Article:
Dir: Roman Polanski.Fr-UK-Czech Rep. 2005. 128mins.
Roman Polanski made thisnew version of Oliver Twist for his children, but it's hard to imaginekids anywhere warming to his austere, colourless treatment of the story.
Oliver Twist here evokes both Polanski's traumatic childhood andthe Wladyslaw Szpilman character in The Pianist - a blameless humandesperate to survive in the bleakest of conditions and knocked around from oneawful predicament to another. As penned by Polanksi's Pianistcollaborator and fellow Oscar winner Ronald Harwood, it's a too-faithfuladaptation of the story containing none of the comic brio with which Dickensinfused it.
Upscale adult audiencesintrigued by the combination of Dickens and Polanski will be enticed by theprospect of Oliver Twist, especially those who remember how successfullythe director filmed Hardy's Tess Of The D'Urbevilles in 1979. Theirinterest in the film will be affected by critical support which will be mixed,especially in light of two fine existing films of the book - the 1948 DavidLean classic and the lively 1968 Carol Reed musical.
As for wider audiences, Sonyin the US and independents around the world will have a tough time booking thischeerless film into multiplexes. It will have a longer life as a TV staple andas an educational tool.
It's hard for any film-makerto breathe new life into a story which is as familiar as any in literature.Polanski makes very specific choices. From the start he opts to givepersonality to the twisted characters around little Oliver rather than the boyhimself, and, in doing so, creates a hollow cipher at the film's centre.Eleven-year-old newcomer Barney Clark merely passes through the film, given nospirit to speak of, not many lines and not much interaction with the othercharacters.
With Oliver himself just apawn in the hands of scheming adults, children will have nobody to relate to inthe story and will be genuinely alarmed by the menace of the story, especiallysince there is no humour to alleviate its intensity. Polanski's view of theworld as cruel and unforgiving has never felt more dour.
The story begins of coursewith Oliver's arrival at the orphans' workhouse where he draws the short strawand is required by his starving fellows to ask for more gruel. Thrown out forhis insubordination, he is apprenticed by the undertaker Mr Sowerberry buttormented by Noah Claypole and, after being unjustly beaten, he makes hisescape to London.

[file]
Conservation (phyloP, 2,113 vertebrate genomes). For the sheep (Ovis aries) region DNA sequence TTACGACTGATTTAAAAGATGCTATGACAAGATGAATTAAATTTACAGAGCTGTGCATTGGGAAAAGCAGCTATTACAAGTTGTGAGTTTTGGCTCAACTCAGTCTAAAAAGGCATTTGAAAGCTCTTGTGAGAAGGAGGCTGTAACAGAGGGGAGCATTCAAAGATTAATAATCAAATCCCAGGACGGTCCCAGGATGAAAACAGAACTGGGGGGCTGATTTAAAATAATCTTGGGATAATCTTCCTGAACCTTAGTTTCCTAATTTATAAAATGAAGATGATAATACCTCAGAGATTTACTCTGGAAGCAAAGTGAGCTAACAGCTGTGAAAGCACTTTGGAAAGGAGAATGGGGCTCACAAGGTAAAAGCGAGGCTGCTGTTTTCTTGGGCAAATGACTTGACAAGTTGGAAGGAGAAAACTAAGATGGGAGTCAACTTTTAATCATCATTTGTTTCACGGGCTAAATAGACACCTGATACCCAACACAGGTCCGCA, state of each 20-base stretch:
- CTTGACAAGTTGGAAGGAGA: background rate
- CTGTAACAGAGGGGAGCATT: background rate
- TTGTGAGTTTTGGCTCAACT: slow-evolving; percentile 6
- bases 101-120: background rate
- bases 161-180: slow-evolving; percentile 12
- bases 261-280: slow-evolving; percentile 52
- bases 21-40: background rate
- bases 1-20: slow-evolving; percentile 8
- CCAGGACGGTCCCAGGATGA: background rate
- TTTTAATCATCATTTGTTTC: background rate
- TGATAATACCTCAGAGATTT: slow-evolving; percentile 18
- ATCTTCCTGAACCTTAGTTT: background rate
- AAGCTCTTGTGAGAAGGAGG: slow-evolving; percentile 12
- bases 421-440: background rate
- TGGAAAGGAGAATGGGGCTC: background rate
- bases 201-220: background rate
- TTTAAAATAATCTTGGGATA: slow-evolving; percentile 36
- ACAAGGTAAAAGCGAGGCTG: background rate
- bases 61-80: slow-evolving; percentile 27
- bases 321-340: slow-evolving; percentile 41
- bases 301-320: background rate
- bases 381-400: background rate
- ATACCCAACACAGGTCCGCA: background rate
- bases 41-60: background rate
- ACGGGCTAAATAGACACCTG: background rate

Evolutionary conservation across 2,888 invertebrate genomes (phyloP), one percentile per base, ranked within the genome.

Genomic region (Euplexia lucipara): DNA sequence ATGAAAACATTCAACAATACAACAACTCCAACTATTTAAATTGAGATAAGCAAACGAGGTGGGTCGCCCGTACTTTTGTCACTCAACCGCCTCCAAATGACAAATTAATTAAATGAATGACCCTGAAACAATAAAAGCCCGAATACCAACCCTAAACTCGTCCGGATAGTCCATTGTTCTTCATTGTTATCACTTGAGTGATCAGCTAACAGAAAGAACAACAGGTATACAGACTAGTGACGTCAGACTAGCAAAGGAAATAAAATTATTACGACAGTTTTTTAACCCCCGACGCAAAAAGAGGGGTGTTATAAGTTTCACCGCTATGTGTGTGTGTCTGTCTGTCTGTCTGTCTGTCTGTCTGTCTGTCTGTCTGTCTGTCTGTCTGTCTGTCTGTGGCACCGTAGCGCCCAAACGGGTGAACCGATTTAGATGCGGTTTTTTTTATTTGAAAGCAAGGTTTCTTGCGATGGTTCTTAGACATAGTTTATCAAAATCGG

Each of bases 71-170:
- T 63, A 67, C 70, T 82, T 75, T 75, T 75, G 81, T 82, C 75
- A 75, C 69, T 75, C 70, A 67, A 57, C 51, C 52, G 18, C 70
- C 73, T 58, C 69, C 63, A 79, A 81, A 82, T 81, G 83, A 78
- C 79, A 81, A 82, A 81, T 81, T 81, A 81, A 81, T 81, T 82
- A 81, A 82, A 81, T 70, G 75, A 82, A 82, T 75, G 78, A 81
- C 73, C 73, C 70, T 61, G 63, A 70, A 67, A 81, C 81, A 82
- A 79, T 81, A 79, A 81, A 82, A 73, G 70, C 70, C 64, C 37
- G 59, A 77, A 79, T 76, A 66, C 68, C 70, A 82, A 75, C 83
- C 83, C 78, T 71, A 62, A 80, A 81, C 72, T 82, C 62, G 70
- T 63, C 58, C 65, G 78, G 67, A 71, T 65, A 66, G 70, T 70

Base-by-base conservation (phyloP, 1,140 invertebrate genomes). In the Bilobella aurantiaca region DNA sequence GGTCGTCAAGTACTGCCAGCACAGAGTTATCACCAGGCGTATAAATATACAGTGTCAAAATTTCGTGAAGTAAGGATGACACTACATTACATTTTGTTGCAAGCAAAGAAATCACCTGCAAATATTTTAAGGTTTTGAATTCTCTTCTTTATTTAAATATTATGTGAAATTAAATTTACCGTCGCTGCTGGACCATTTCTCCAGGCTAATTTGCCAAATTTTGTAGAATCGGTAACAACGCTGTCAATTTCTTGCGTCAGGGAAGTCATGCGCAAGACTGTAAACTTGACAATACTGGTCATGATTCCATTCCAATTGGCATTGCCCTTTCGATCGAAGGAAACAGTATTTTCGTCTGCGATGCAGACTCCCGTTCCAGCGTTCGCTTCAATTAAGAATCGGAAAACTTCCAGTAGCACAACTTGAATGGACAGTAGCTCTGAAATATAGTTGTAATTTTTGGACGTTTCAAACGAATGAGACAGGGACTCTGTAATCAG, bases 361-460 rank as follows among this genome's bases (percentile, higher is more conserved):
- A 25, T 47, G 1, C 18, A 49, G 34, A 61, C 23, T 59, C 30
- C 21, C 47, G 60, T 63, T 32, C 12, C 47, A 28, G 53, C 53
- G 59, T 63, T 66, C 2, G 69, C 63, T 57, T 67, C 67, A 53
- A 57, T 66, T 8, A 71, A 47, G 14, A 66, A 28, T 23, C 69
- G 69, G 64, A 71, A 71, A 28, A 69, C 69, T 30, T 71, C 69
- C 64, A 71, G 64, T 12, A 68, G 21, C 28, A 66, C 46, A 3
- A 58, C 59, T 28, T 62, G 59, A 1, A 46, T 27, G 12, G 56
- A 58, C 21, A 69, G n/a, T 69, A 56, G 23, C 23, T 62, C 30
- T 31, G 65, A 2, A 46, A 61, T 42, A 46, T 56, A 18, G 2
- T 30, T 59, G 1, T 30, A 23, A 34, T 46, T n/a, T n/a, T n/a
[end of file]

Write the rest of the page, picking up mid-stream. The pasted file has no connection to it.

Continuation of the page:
Having reached the city onfoot, starving and barely conscious, Oliver is befriended by the Artful Dodger(Harry Eden gives a memorable performance here, although like Clark, he isgiven few chances to shine) and taken in by the Dodger's mentor, the suspiciousvillain Fagin (Kingsley).
Taught by Fagin to pickpockets, Oliver starts working the streets, but he has unexpected good luckwhen he comes across the kindly Mr Brownlow (Hardwicke).
If the new film is short onhuman tenderness, it is of course a handsome production, rich in detail andfilled with good actors.
The adult characters arewell-cast - Kingsley is an effectively simpering Fagin, Foreman a trulyfrightening, thuggish Bill Sikes and Leanne Rowe a busty, brassy Nancy. A hostof English character actors lend strong support from Ian McNeice to JeremySwift to Alun Armstrong to Liz Smith.
The sets of a bustling 19th-centuryLondon were constructed on sound stages in Prague and are impressive;cinematographer Pawel Edelman shoots them with the same grim lighting that madeWorld War Two Warsaw come alive in The Pianist.
Rachel Portman, who scoredDoug McGrath's Nicholas Nickleby and Emma, contributes a warm,upbeat score to Oliver Twist which is incongruous with the chilly moodof the film.
Runteam II Ltd
Etic Films SRO
from the novel by Charles Dickens
Herve de Luze